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Discussing life estates/taxes and the continual changes
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Discussing life estates/taxes and the continual changes

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Michael Baron provides estate planning guidance at Great Plains Diversified Services in Bismarck, North Dakota.

Dear Michael: A few years ago, we set up a life estate for our land. Now we are wondering what the tax implications might be for doing so. At the time, we just put our children’s names on it thinking that is all we had to do. We are closing in on the five-year look back period and would hate to redo it all. Are we OK regarding any new estate tax changes that might be forthcoming?

– Almost To the Finish Line.

Dear To the Finish Line: Life estates are a different animal when compared to other estate planning techniques.

Why? Because the total value of the taxable estate will include the total value of your land at the time of death of the life estate holder. Because most life estate holder’s use a joint tenancy right on the income and use – or life estate – it means the entire value of the land will be included for estate tax purposes on the second to die estate.

This Estate Tax Credit is a difficult number to pin down right now. When Trump was president, he raised this number up to $11 million per person with a Cost-of-Living Adjustment or COLA, as it is known. This is now up to $11.5 million – after COLA adjustments.

However, it is being suggested to drop this number to either $1 million, $5 million, or back to its original amount of $5 million per person before Trump suddenly raised it. With COLA, the Estate Tax Credit is now up to about $6.5 million per person.

When you set up the life estate there was a sizeable gift involved – this being the gift of the “residual interest” in the property to your children.

This gift is a factor of your age at the time of the gift as well as the value of the gift at the time given or registered. IRS has a Life Estate Table (easily found on Google) to determine what factor you should have used based on the youngest age of you and your spouse at the time.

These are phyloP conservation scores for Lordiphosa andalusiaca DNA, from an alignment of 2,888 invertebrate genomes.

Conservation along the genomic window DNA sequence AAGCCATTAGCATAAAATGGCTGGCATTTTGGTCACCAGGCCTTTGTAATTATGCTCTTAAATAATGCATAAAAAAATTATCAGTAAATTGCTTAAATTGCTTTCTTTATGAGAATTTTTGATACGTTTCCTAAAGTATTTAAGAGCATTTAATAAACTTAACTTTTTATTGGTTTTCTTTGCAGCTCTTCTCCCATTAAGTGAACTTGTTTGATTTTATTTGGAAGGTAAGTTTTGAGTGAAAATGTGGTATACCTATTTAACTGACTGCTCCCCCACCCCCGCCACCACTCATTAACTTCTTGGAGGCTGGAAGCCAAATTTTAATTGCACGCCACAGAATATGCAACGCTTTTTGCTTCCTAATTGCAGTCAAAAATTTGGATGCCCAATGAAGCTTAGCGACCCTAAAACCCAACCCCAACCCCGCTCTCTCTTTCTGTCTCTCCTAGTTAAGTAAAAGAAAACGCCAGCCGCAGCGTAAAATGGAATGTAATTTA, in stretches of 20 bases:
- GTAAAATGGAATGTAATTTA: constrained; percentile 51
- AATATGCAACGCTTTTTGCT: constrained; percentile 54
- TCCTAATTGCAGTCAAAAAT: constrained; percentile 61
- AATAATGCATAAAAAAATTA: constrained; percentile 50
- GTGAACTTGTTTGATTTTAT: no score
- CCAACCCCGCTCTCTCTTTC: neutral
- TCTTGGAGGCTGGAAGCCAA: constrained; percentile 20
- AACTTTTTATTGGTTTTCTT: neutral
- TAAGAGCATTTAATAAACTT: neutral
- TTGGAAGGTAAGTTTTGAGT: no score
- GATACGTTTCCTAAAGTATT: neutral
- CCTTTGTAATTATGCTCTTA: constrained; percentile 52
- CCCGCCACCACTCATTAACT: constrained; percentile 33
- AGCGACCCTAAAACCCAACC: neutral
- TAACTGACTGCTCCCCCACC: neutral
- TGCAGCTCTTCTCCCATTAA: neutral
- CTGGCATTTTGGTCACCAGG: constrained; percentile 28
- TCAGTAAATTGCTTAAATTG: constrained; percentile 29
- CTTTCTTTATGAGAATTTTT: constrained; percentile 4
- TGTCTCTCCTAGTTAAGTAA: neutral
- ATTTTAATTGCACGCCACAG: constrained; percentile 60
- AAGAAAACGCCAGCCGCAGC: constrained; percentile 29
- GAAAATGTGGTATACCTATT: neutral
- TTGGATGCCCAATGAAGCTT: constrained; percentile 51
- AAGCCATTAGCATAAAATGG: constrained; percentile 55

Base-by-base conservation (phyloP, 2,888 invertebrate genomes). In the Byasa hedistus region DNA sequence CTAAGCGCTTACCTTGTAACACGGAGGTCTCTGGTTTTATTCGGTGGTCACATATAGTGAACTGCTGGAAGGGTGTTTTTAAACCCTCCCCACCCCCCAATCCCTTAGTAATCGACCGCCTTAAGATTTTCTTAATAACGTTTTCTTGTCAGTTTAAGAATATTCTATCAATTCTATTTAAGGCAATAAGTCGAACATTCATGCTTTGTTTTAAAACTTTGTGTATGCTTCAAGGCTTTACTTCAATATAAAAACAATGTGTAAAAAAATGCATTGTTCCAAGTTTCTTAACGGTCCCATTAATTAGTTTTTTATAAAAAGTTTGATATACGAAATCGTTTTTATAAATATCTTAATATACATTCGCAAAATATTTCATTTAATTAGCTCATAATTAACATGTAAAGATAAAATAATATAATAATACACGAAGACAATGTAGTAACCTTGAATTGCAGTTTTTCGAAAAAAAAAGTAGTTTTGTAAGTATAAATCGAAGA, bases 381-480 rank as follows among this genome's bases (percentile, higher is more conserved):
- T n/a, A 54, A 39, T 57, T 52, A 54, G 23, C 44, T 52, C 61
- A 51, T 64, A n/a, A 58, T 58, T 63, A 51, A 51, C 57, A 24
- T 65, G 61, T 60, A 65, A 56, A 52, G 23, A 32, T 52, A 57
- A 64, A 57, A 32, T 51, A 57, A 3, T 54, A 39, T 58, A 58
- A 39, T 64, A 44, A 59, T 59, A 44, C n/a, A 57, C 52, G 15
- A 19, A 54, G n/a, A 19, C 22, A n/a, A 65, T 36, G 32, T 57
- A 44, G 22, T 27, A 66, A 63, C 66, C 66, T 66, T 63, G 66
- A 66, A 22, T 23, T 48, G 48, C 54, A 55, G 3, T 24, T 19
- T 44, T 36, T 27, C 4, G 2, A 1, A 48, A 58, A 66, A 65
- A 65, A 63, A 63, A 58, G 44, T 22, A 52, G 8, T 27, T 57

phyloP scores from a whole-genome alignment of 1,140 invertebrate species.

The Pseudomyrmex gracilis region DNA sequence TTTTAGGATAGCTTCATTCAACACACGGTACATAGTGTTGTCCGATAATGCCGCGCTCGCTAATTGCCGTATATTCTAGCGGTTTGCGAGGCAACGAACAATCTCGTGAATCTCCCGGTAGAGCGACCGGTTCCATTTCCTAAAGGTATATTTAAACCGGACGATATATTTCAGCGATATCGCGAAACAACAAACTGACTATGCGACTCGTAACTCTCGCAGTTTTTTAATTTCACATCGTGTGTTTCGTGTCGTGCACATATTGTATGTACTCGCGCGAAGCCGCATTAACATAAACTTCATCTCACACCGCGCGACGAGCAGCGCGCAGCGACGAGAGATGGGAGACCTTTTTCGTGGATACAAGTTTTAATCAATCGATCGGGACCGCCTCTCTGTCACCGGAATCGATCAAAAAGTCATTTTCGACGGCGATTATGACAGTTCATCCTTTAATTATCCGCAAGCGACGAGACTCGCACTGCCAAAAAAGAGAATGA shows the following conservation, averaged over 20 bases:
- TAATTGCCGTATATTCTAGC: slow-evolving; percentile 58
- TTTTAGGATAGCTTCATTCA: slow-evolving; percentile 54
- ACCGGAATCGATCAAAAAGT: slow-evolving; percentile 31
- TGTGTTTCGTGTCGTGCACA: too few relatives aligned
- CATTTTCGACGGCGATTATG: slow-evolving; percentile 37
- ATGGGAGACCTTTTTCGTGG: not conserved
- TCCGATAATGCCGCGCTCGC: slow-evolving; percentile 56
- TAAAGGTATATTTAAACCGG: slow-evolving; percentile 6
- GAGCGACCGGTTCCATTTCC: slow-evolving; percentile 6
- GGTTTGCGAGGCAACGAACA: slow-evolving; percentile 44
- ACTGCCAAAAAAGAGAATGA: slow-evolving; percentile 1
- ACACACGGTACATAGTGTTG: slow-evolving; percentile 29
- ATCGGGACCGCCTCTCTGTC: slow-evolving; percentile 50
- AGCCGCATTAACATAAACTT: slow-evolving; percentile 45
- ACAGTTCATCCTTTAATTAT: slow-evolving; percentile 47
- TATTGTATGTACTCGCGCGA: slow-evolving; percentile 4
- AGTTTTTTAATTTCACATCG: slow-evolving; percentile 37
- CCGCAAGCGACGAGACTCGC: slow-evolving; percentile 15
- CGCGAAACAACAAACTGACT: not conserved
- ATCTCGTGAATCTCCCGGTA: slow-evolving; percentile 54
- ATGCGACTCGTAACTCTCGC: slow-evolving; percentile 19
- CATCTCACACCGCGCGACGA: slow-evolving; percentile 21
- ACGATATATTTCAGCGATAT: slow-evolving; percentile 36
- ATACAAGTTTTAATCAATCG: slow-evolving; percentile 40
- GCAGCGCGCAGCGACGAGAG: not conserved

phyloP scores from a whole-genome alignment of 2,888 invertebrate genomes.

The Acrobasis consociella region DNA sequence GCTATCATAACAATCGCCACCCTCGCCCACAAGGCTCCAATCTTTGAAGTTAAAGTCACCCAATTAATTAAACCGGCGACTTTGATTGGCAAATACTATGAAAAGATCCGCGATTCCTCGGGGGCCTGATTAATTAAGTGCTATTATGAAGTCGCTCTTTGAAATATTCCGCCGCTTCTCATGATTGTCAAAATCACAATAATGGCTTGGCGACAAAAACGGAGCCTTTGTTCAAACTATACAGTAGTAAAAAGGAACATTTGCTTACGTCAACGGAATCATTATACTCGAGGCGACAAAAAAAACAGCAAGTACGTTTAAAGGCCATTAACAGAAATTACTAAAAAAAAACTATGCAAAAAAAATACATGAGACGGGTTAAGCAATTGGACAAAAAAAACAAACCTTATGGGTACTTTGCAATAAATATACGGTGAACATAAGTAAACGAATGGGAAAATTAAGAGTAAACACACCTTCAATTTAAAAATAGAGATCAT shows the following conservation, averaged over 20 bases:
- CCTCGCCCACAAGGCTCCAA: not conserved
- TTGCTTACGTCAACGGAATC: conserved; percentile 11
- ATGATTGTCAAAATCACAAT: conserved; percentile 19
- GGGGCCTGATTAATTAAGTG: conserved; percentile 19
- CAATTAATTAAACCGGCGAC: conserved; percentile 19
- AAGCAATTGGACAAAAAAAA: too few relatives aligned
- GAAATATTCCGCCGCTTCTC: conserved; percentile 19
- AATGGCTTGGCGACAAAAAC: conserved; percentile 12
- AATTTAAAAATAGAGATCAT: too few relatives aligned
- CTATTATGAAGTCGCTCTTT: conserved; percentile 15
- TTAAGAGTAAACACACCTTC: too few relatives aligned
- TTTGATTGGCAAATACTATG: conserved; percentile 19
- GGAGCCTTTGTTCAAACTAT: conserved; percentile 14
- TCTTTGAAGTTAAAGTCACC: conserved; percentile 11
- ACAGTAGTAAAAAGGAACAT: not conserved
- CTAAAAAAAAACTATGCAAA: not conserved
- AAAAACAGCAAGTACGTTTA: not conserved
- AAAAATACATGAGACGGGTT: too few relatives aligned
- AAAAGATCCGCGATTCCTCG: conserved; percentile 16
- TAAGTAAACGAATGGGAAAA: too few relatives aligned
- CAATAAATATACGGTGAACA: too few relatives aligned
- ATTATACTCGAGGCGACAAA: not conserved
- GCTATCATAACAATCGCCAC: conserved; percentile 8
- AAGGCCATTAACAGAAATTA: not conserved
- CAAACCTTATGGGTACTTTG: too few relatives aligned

To be in step with IRS, a gift tax return for the value of this gift needed to be submitted to IRS at the time of the change of ownership. Without proof, IRS will assess a value and it is up to you to prove them wrong – if you think it is too high.

The value of this gift is deducted from either your current $11.5 million-dollar estate tax credit at death, or from whatever number they may change it to in the future. If they drop it down to $1 million, a lot of people are going to be in trouble. The “life estate” is an asset that hangs there in value, and no one knows how much trouble it will be based on the uncertainty of the Estate Tax Credit.

If they lower it to $6.5 million, you will have to use the IRS factor of the value used at the time of the gift which will equal X amount. Then, subtract the estate tax credit amount and add in the total value of the asset (land) today to see if you exceed the estate tax credit.

Now this is something which may be beyond the average person and or the typical advisor you may turn to for help.

If the total value of your land is over $4 million dollars in life estate, you should meet with an advisor to stay on top of any upcoming changes in the estate tax credit. I am sure you will hear about this change either in farm magazines, or the news, or even in the coffee shop.

Once you hear about this, take a hard look at the value of the assets in the life estate in addition to all other assets you might own and have someone help you determine the estate tax credit you lost when you gifted the residual interest to your children.

Lastly, for people who have set up a life estate with their children, find a way to divide the assets equally between the children and do not make them joint owners in the property. If you have them as joint owners, the day you die will be the beginning of the war in your family. It is best to get them to come together, decide who gets what parcel, and how the values add up.

If there is some inequity between parcels and you are counting on using savings, retirement funds or some other assets to offset the values, you better find a way to insulate these from long-term care costs, as well.

It is all you have left, and it will be the first to go if you need care leaving none to the children to sort out their inequities.

Michael Baron provides estate planning guidance at Great Plains Diversified Services in Bismarck, North Dakota. Email him at KeeptheFamilyFarm@gmail.com.

The Tri-State Neighbor Weekly Update

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Columnist

Michael Baron provides estate planning guidance at Great Plains Diversified Services in Bismarck, North Dakota.

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